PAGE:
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Jon Sobrino

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WORLD
March 14, 2007 | Tracy Wilkinson, Times Staff Writer
The Vatican is preparing to discipline Father Jon Sobrino, a well-known proponent of liberation theology who worked for decades in El Salvador even as fellow priests were murdered, church sources said Tuesday. Sobrino will be sanctioned for alleged errors in his teachings and writings about the divinity of Jesus, according to members of his Jesuit order in Rome. A Vatican spokesman this week confirmed to reporters that an investigation was underway.
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WORLD
March 15, 2007 | Tracy Wilkinson, Times Staff Writer
When a Salvadoran army death squad dragged six Jesuit priests from their beds in the middle of a November night in 1989, then dumped their bloodied bodies on a lawn, Father Jon Sobrino was 11,000 miles away, delivering a lecture. But for that assignment, Sobrino would have become another of the "martyrs," the long line of priests, nuns and other religious workers killed during years of civil strife in El Salvador.
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WORLD
March 15, 2007 | Tracy Wilkinson, Times Staff Writer
When a Salvadoran army death squad dragged six Jesuit priests from their beds in the middle of a November night in 1989, then dumped their bloodied bodies on a lawn, Father Jon Sobrino was 11,000 miles away, delivering a lecture. But for that assignment, Sobrino would have become another of the "martyrs," the long line of priests, nuns and other religious workers killed during years of civil strife in El Salvador.
WORLD
March 14, 2007 | Tracy Wilkinson, Times Staff Writer
The Vatican is preparing to discipline Father Jon Sobrino, a well-known proponent of liberation theology who worked for decades in El Salvador even as fellow priests were murdered, church sources said Tuesday. Sobrino will be sanctioned for alleged errors in his teachings and writings about the divinity of Jesus, according to members of his Jesuit order in Rome. A Vatican spokesman this week confirmed to reporters that an investigation was underway.
NEWS
April 25, 1998 | JUANITA DARLING and DIEGO ALEMAN, SPECIAL TO THE TIMES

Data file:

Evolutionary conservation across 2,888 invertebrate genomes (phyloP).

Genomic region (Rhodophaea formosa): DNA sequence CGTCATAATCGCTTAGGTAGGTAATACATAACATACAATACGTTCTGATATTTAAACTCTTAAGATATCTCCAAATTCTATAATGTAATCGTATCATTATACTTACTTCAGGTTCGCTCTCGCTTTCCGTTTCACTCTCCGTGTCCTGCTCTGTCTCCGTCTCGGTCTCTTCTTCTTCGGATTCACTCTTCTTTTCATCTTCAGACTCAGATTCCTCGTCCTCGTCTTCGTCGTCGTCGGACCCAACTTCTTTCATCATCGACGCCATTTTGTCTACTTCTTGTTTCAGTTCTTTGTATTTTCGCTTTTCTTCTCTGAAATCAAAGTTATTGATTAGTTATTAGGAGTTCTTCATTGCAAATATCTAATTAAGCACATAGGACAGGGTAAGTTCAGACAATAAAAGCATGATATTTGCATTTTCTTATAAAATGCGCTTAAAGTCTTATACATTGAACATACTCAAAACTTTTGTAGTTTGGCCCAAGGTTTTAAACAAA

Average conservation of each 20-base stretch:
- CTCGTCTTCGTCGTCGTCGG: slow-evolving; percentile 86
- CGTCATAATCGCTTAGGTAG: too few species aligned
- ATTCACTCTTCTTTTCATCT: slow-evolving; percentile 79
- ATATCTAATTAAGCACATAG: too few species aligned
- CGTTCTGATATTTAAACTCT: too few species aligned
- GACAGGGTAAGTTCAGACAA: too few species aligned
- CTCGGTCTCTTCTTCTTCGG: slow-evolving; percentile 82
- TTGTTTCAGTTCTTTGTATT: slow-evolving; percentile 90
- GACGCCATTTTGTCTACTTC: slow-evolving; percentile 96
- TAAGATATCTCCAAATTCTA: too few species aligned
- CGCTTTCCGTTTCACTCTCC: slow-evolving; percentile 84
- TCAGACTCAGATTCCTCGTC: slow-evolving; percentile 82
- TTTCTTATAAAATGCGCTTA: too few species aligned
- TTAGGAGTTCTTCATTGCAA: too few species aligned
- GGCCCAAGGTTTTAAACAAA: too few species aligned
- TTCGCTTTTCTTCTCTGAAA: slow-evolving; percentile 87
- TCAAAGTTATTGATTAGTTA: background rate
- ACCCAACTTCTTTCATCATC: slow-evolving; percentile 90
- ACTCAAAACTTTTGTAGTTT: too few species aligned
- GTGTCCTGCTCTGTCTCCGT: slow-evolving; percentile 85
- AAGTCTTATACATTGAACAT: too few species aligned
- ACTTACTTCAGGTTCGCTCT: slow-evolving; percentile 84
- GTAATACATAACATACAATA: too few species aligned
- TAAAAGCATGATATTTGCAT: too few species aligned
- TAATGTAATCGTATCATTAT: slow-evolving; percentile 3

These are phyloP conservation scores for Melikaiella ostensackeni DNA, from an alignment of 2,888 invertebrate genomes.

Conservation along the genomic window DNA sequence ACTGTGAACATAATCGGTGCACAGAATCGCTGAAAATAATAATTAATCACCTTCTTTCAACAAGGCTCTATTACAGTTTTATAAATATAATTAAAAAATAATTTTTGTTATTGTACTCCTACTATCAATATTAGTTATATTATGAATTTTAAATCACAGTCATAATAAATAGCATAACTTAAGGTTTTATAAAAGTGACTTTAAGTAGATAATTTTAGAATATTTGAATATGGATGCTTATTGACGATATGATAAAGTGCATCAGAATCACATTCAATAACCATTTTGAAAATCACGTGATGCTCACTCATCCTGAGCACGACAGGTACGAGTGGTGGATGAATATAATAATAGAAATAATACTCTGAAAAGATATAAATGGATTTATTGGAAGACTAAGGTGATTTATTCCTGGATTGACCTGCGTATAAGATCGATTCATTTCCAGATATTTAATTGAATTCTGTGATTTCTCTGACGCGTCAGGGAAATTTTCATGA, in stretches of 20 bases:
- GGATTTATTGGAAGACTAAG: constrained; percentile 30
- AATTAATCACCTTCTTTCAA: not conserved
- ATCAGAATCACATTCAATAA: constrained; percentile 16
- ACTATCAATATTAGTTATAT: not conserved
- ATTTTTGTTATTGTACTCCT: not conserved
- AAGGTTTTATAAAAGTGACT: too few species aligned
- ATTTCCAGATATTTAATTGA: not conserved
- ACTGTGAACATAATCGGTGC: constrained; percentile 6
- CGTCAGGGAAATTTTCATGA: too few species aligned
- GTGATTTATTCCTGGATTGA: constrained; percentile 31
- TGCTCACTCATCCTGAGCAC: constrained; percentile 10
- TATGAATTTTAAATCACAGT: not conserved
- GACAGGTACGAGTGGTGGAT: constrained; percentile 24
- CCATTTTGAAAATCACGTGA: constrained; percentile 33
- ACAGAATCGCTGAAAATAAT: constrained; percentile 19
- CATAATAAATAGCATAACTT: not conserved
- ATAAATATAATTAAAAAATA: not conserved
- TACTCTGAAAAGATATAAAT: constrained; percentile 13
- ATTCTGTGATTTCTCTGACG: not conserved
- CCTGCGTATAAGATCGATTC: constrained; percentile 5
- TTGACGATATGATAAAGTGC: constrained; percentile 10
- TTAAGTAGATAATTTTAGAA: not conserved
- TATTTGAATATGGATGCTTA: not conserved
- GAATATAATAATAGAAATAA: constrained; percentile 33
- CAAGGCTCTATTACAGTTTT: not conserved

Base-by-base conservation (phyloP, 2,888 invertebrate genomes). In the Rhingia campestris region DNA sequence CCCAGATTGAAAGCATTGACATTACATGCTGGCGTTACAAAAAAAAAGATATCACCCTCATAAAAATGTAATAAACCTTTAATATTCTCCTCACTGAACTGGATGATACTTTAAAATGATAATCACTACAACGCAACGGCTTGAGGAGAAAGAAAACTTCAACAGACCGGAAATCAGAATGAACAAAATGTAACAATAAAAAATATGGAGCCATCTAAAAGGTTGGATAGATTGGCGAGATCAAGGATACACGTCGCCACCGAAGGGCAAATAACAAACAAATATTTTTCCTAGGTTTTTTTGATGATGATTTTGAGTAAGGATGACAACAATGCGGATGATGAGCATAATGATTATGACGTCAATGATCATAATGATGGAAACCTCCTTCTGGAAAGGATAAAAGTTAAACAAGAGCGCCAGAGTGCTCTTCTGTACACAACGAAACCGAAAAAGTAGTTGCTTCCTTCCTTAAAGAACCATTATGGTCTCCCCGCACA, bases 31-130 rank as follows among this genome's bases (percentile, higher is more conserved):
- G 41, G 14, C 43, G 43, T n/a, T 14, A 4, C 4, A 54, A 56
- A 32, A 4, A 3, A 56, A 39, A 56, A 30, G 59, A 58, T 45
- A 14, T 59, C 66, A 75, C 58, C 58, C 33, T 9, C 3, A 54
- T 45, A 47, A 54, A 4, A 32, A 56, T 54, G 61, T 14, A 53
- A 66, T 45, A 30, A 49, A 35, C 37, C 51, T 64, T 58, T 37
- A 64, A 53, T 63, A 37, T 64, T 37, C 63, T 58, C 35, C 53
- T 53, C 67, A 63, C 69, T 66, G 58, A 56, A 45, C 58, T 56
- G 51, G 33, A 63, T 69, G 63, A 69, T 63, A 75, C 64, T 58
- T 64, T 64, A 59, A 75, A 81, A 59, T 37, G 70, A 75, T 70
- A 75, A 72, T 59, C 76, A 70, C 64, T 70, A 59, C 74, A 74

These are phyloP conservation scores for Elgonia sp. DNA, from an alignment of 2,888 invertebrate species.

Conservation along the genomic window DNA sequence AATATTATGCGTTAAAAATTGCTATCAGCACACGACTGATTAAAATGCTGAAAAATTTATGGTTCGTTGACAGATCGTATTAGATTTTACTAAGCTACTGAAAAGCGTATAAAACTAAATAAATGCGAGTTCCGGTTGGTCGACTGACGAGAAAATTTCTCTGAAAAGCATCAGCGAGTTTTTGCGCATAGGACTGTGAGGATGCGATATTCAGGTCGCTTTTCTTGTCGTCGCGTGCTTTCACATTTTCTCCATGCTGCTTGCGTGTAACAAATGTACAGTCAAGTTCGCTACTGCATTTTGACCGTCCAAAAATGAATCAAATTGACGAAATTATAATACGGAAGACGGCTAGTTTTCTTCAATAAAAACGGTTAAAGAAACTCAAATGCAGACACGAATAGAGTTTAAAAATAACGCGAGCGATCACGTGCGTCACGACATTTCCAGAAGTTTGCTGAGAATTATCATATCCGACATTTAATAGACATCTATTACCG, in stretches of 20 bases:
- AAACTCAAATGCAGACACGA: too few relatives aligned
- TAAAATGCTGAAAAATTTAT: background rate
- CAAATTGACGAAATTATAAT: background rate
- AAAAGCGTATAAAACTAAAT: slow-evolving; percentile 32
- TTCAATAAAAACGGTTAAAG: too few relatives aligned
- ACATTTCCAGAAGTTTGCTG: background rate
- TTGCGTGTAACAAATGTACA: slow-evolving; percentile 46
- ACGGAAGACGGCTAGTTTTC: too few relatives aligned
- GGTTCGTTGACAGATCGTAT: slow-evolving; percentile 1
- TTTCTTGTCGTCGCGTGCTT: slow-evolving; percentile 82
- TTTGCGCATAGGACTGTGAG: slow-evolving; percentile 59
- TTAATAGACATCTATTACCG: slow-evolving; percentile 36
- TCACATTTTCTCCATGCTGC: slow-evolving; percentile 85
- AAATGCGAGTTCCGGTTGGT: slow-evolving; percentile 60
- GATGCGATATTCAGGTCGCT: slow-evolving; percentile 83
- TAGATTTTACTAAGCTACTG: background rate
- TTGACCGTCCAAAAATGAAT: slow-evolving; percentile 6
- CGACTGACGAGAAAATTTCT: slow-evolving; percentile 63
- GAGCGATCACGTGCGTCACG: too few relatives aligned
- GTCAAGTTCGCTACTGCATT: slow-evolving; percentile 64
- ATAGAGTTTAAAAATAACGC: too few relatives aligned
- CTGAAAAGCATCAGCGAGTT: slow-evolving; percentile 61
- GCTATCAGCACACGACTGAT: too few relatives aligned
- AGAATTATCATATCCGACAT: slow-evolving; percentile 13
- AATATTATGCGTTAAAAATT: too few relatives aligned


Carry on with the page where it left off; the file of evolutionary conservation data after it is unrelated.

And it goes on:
Friends and colleagues have taken steps this week to reopen the investigation into the 1989 murders here of six Jesuit priests--a highly publicized, brutal act that caused the United States to reexamine its long, costly involvement in Central American civil wars.
WORLD
April 14, 2007 | Tracy Wilkinson, Times Staff Writer
A book launch by the pope carries a certain kind of fanfare. The formal presentation Friday of Benedict XVI's first book as pope took place in a large, solemn auditorium. Cardinals in blood-red skullcaps sat in the front row, priests and nuns shared the rest of the leather-covered chairs with diplomats, two former Italian presidents and journalists. The event was broadcast live on television, though the author was not in attendance.
WORLD
May 9, 2007 | Patrick J. McDonnell, Times Staff Writer
Father James Crowe says he doesn't like to put a "liberation" label on the grass-roots work that has earned him acclaim in Sao Paulo's infamous Jardim Angela district, one of this sprawling city's toughest neighborhoods.
OPINION
September 1, 2010 | Tim Rutten
At least Glenn Beck isn't among the nearly one in five Americans who believe President Obama is a Muslim. Nor, as far as he's yet admitted, is he among the majority of Republicans who actually told Newsweek's pollsters that they believe the president hopes to impose Sharia, or Islamic law, on America. No, Beck — who appears to be campaigning for prelate of an amorphous new civil religion — believes that Obama schemes to impose collectivism because he is an adherent of liberation theology.
NEWS
January 23, 1999 | RICHARD BOUDREAUX, TIMES STAFF WRITER
Twenty years ago this week, the Latin American bishops of an ideologically divided church gathered in Mexico to hear their new pope, on his first mission abroad, proclaim a message that was to shape the politics of his reign and those of the world's most Roman Catholic region. The church's "preferential love for the poor," said Pope John Paul II, must not mean hatred or exclusion of the rich.
WORLD
May 8, 2007 | Patrick J. McDonnell and Tracy Wilkinson, Times Staff Writers
The pop-idol priest strides to the altar like the star that he is, a rock band pounding away to his right, cameras flashing to his left and the multitudes pulsating in this cavernous ex-factory that serves as a church. "Hold the hand of Jesus!" Father Marcelo Rossi, a dynamic giant in a red cassock and billowing white sleeves, proclaims into the cordless mike, urging the faithful to hold hands. "God is tops! God is tops!"
WORLD
March 18, 2013 | By Tracy Wilkinson, Los Angeles Times
VATICAN CITY - Few people were more shocked at the choice of a Jesuit as pope than the Jesuits. There had never been a Jesuit pope before Cardinal Jorge Mario Bergoglio of Argentina was elected last week, and he was the only Jesuit among the 115 cardinals who voted in the papal conclave. (The only other one, from Indonesia, was too ill to attend.) Pope Francis, who will be installed formally Tuesday before more than 100 heads of state and foreign delegations, including Vice President Joe Biden and what will undoubtedly be an adoring crowd, has already shown himself to be a different kind of pope.
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